On my trip to Puerto Rico in January, I saw many beautiful species, but one in particular stands out. One morning, I was buying coffee in the Hacienda Juanita hotel office when I heard shouting outside. It was one of our leaders. I could make out the words “Antillean” and “Euphonia” and that’s all I needed to hear.  While not an endemic, it’s a sought-after Caribbean species and one I really didn’t expect to see. We all had amazing looks at a male and female checking out bromeliads (that’s where they nest) in a tree right in the parking lot. What luck!

Clare in was overjoyed to see her Best Bird of the Year, a young shorebird:

Clare’s BBOTY, Pied Oystercatcher

My Best Bird of the Year has to be the one surviving Pied Oystercatcher chick from our 23kms of beach that we survey. Sixteen pairs and over 40 eggs this year and we finally have a success story. This bird is even more “best” as it has a banded parent that was caught as an adult in Roebuck Bay in 1992 – the oldest known bird in the north-west of Australia. The chick has now been banded, as it will be flying before Xmas! It will be interesting to see its movements in coming months and years.

Renato‘s Best Bird of the Year is one that I certainly wish I had seen while I was in Ecuador, an Andean Condor!

Renato’s BBOTY, Andean Condor

The sighting of this marvelous creature was the most significant experience of 2010, not only because it is our national bird, but also because it was a lifer.  I saw it from my backyard, an Andean Condor, which had not been seen in Pululahua for more than ten years.  I stood outside with my camera in hand shooting about three frames per second to record the unbelievable bird.   My wife also shared in the excitement as she stood next to me and asked if we could attract the bird by putting some meat out in the patio!  The sighting of this great bird inspired me to initiate my first birding blog: Birding Ecuador for Conservation.

Duncan has no doubt about his Best Bird of the Year:

Without question it was the Long-tailed Broadbill at Fraser’s Hill in Malaysia.  I shouldn’t have seen them. They are visible in the breeding season and it wasn’t. I had pretty much given up hope, and was even composing a 10,000 Birds post about how that particular family always eludes me. And then there they were. First one, then more, and more. A flock of five, maybe six.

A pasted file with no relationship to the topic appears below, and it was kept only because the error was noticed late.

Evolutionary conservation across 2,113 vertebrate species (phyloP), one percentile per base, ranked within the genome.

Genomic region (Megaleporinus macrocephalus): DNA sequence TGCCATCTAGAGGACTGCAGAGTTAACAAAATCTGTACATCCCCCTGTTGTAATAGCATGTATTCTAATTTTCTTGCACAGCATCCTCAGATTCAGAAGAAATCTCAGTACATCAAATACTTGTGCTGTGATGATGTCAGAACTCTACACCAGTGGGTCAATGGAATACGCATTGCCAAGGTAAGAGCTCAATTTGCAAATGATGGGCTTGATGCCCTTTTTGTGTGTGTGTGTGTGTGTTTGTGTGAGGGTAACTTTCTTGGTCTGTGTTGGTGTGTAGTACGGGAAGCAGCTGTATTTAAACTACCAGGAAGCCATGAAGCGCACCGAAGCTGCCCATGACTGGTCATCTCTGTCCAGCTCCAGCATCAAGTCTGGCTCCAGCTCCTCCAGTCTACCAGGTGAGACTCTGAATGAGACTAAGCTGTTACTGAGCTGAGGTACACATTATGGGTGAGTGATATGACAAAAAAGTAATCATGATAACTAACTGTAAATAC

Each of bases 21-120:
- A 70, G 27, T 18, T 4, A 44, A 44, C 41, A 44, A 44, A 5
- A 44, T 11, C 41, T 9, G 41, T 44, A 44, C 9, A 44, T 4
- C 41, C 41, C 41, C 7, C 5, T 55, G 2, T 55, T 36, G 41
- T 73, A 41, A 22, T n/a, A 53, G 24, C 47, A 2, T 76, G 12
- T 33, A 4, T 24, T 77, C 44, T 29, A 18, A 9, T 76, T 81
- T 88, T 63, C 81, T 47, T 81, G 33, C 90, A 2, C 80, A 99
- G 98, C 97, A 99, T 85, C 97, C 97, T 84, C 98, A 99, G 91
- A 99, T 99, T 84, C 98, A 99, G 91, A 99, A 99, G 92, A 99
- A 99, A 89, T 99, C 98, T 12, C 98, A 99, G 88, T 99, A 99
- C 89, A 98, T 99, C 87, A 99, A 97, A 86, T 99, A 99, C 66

They defy description. I have never seen a bird that pictures have done less justice to. I was expecting a small, bright but otherwise ordinary bird, and I saw a large jewel. I don’t think I have ever been more surprised by a bird. So they are my Best Bird of the Year.

Redgannet has a confession to make and an interesting choice for his Best Bird of the Year:

Redgannet’s BBOTY, Redwing

My name is Redgannet and I own two cats.

I know it’s a shocking confession to share with the world-wide birding community, but I need to tell someone. Between them, those cats have brought in half of Kent’s small rodents and unwary birds.

During severe weather in January, a flock of Redwings, Turdus iliacus, were driven off the nearby hills. Emboldened by hunger, they fed on the pyracanthus berries right outside our front window. Their brazenness drove the cats wild as the birds teased them through the glass. They are my favourite birds of 2010 because I hate those cats!

Larry‘s Best Bird of the Year is a species he had spotted only once before that, for some reason, decided to be amazingly cooperative for him this year.

Larry’s BBOTY, Virginia Rail

When I heard of a Virginia Rail that had been spotted foraging out in the open at Lema Ranch, I was pretty excited.  Sure, we have seen Soras at this location many a time but a Virginia Rail?  I had only seen one once before and that was a very brief look.  So the possibility of photographing a Virginia Rail piqued my interest.

As I approached Mule Pond, I spotted the rail right away.  It was exactly where I was told it would be, foraging for invertebrates on the mudflats. I learned a lot about this secretive bird that day.

Clare had a heck of a year in the far north and was happy to share his Best Bird of the Year, a surprising species that far north.

Clare’s BBOTY, Pacific Loon

It was a year of surprises, from the serendipitous discovery of two radio tagged Red Knots in flight, to my first Yellow-billed Loon, slightly north of where it would be expected. But if I had to choose I would have to pick the Pacific Loon.